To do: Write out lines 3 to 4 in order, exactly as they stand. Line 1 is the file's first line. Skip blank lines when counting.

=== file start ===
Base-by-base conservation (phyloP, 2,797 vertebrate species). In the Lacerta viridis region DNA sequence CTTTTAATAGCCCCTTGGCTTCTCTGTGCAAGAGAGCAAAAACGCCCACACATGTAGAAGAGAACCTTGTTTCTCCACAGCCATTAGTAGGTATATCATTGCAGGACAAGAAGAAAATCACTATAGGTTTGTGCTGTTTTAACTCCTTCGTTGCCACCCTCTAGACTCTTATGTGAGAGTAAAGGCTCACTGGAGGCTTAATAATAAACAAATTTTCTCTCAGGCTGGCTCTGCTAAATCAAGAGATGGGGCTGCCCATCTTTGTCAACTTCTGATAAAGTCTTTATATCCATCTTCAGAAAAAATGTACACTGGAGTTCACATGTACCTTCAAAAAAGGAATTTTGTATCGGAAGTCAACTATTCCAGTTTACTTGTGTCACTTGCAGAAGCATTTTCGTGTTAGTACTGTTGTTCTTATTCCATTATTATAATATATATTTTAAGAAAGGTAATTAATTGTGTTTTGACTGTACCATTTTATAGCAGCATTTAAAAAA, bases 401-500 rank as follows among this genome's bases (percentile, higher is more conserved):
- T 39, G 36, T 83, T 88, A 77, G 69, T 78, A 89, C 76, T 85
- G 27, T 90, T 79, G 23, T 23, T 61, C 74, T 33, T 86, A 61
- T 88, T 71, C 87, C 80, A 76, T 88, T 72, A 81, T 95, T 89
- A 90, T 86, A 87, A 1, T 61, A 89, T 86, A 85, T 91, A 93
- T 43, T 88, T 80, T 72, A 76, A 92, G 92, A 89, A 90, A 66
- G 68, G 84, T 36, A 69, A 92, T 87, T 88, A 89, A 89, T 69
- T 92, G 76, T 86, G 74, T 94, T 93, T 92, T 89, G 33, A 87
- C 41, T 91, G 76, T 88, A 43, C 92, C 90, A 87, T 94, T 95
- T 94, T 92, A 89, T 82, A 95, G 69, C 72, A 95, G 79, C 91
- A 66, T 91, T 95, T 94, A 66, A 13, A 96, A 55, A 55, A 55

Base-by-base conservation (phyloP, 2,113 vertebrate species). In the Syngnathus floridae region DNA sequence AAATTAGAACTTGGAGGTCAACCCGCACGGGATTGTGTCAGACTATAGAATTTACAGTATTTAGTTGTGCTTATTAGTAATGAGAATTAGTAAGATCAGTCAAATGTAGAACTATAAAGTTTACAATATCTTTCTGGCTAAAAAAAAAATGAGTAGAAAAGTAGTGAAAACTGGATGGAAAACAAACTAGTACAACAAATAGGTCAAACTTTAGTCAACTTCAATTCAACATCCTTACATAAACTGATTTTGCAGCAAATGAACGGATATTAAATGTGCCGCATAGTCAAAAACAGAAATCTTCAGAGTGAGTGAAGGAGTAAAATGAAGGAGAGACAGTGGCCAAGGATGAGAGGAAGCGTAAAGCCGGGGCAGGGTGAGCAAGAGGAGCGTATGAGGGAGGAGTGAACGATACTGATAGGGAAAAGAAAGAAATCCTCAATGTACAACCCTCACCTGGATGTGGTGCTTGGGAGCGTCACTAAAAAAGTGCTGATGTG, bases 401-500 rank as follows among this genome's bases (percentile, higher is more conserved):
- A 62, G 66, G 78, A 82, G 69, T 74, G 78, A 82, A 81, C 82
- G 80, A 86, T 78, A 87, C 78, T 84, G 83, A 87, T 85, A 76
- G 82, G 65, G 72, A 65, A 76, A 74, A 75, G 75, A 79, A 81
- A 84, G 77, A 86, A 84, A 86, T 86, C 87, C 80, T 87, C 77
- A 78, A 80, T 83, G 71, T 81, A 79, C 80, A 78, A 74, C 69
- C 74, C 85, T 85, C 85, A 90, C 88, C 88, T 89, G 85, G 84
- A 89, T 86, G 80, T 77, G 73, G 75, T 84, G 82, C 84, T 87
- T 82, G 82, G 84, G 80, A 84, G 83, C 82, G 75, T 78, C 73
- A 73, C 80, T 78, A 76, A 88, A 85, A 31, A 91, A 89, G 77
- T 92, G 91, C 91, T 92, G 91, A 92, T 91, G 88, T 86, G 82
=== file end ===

- G 27, T 90, T 79, G 23, T 23, T 61, C 74, T 33, T 86, A 61
- T 88, T 71, C 87, C 80, A 76, T 88, T 72, A 81, T 95, T 89